Pages Menu
TwitterRssFacebook

Posted by on Dec 7, 2018 in Development, Learn Skype Web SDK, Microsoft Teams, Skype for Business® (Lync®) | 0 comments

Edge moving to Chromium: What it means for Skype for Business & Teams developers

Edge moving to Chromium: What it means for Skype for Business & Teams developers

The rumours were true! Yesterday, Microsoft’s Joe Belfiore (CVP for Windows) published a blog post announcing that Microsoft would be adopting Chromium as the rendering engine in Edge, replacing their home-grown alternative, MSEdge, which was originally a fork of Trident, the rendering engine in Internet Explorer.

Broadly, I’m in support of this move. Having fewer rendering engines will make life easier for web developers and contribute to a more consistent web environment. Chromium is not Chrome, it’s an open-source project which Microsoft will be (and already is) contributing to, so I’m not worried about Google taking “more control” of the web, as many (including Mozilla, who I think should know better) have suggested. This move enables Microsoft to make more impactful contributions across the web via contributions to Chromium, as well as freeing them to concentrate their development efforts on areas that aren’t already been dominated by other players.

But… what does it mean for Skype for Business and Teams developers? That’s what this blog post is about.

Skype for Business

The most obvious place where this change is going to impact Skype for Business developers is the Skype Web SDK. This is the SDK which lets web developers embed Skype for Business functionality into web pages. Via the SDK users can sign in, send and receive IMs and perform basic contact management. Without requiring a sign-in, anonymous users can also join meetings as guests.

There is also some audio and video support for performing audio and video calls, and joining meetings. This is not done via WebRTC though as you might expect. For Internet Explorer 11 and Safari, a plug-in needs to be downloaded and installed. For Edge, a plug-in is NOT required. That’s because Skype Web SDK uses ORTC, which is subtly different to WebRTC, and which is natively supported in Edge today.

[Veteran readers may remember this blog post from September 2015 announcing ORTC support in the Skype Web SDK and hinting at a future involving WebRTC]

I’m not 100% clear on what happens when Edge moves over to using Chromium, but it’s my expectation that unless some steps are taken by Microsoft, Skype Web SDK audio and video will stop working in Edge. I’m basing this on the assumption that the media processing capabilities of the browser are included within the remit of the rendering engine, so a swap from MSEdge to Chromium will remove support for ORTC. The best case scenario would then involve a plug-in for Edge to re-enable support, but this might not be possible with Chromium (there is no plug-in for Chrome today).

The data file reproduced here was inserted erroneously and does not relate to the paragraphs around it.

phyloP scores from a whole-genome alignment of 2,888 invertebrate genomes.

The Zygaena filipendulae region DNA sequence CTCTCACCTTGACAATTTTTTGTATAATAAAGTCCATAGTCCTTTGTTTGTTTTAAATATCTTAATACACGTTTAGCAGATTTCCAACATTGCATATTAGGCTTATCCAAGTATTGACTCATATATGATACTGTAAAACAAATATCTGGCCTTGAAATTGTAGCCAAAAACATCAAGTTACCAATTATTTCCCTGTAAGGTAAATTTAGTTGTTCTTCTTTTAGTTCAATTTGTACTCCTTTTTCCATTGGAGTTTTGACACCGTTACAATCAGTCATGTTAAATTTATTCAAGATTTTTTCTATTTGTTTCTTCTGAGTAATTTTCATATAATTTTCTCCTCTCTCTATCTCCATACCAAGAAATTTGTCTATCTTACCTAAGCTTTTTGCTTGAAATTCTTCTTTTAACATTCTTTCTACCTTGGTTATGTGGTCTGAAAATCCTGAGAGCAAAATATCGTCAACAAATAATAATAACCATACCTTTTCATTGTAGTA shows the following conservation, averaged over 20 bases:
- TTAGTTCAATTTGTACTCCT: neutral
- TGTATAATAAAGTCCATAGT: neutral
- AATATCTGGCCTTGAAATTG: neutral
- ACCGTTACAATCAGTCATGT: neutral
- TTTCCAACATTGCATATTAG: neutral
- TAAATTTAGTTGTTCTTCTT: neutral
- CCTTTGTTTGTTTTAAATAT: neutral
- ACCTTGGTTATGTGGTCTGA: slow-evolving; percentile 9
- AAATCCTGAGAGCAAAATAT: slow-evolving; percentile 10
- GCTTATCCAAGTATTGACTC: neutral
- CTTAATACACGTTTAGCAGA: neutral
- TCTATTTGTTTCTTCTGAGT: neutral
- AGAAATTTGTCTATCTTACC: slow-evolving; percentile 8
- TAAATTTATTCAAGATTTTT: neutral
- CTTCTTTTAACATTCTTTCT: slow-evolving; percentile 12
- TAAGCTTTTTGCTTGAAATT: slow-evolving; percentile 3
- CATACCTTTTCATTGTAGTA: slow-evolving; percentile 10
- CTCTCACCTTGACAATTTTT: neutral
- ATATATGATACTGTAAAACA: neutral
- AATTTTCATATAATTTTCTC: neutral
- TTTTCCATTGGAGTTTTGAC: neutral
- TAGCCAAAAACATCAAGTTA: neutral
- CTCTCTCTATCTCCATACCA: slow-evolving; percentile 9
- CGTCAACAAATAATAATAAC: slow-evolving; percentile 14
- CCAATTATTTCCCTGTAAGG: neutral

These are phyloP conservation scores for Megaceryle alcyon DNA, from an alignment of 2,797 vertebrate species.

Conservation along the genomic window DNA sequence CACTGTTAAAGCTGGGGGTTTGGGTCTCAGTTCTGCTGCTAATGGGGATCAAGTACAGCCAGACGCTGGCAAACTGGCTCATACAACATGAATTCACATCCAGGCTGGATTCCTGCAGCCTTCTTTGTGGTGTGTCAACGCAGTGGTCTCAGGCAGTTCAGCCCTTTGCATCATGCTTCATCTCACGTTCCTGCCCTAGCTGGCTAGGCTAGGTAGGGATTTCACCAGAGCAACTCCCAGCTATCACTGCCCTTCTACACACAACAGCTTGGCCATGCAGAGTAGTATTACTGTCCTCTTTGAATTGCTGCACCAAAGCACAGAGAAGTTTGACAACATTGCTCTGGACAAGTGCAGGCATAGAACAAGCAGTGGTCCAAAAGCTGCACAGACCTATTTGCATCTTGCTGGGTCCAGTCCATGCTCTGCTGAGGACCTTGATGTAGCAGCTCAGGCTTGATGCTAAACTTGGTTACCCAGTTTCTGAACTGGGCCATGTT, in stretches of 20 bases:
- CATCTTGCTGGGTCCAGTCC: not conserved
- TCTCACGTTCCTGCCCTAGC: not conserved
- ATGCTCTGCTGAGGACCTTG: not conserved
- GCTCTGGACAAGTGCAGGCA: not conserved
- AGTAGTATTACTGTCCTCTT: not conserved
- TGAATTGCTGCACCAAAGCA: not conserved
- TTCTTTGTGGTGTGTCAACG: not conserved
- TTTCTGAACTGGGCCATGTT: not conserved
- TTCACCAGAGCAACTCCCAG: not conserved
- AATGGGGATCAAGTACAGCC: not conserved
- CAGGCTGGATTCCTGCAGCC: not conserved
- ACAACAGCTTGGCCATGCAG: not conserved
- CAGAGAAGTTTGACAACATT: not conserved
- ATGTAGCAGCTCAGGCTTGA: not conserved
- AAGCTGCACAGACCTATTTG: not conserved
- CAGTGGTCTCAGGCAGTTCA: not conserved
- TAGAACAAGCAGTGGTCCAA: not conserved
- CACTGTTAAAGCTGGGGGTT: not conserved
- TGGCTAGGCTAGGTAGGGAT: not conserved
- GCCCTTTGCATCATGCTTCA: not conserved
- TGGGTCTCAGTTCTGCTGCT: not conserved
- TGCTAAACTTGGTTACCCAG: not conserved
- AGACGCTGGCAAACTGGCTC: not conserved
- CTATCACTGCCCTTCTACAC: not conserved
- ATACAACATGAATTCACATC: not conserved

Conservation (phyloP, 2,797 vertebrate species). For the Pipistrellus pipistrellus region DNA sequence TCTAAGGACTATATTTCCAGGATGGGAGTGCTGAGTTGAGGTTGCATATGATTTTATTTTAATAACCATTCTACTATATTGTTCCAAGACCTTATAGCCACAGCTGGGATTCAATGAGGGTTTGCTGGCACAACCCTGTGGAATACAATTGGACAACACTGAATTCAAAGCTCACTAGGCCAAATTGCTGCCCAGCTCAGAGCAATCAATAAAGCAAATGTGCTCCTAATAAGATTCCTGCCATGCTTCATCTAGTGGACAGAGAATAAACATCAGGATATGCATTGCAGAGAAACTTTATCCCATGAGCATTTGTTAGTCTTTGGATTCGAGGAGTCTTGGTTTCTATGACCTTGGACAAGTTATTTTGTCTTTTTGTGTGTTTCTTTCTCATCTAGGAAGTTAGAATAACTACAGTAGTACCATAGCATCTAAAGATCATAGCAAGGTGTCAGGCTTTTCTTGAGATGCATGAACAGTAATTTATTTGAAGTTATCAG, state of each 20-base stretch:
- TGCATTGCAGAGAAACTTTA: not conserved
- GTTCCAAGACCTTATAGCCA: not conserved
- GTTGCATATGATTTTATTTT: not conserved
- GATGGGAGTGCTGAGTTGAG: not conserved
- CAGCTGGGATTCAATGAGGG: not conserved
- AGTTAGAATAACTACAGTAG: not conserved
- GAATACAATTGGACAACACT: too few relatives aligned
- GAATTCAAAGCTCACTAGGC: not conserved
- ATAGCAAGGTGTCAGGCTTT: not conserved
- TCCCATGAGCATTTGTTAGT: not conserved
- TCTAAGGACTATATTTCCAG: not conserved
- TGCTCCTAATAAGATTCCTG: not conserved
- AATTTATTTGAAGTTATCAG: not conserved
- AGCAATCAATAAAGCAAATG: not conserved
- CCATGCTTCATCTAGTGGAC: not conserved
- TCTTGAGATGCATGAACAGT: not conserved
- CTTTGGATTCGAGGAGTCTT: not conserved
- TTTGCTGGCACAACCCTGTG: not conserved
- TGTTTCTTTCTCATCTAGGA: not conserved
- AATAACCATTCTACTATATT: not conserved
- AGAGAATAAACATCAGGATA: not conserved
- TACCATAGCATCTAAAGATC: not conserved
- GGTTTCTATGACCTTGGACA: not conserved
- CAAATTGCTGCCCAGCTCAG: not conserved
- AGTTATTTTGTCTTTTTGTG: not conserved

I’m reaching out to Microsoft to try and seek clarification on these points, and what steps Skype for Business developers should take to ensure smooth continued operation of their applications.

Teams

The same problems that Skype for Business developers are going to have should mostly be avoided by this change, which is good news. Because Edge will no longer have its own rendering engine, as soon as Teams meetings can be conducted with audio and video in Edge, it should just work in Chrome and all other Chromium browsers as well. It won’t stop Safari, Firefox or Internet Explorer (which use different rendering engines) from needing to be addressed as well, though.

There currently isn’t a way for developers to embed Teams capabilities into their own web pages today, though, so this is a bit of a non-issue right now. However, it’s still good to know that we are unlikely to see a repeat of what happened in Skype for Business, if and when such development capabilities do come to Teams.

The flip-side to this, though, is that it might take longer overall to bring AV capabilities to browsers because it won’t be possible to implement something custom and then bring it to Edge first. However, in 2018/9 I think the only acceptable implementation of audio and video capabilities in browsers will be fully native support, without plugins, on all WebRTC-capable browsers.

Post a Reply

Your email address will not be published. Required fields are marked *

This site uses Akismet to reduce spam. Learn how your comment data is processed.

This site uses cookies to help make this website better. By continuing to use this site we’ll assume you’re OK with that (implied consent).

The thoughtstuff Blog is Stephen Fry proof thanks to caching by WP Super Cache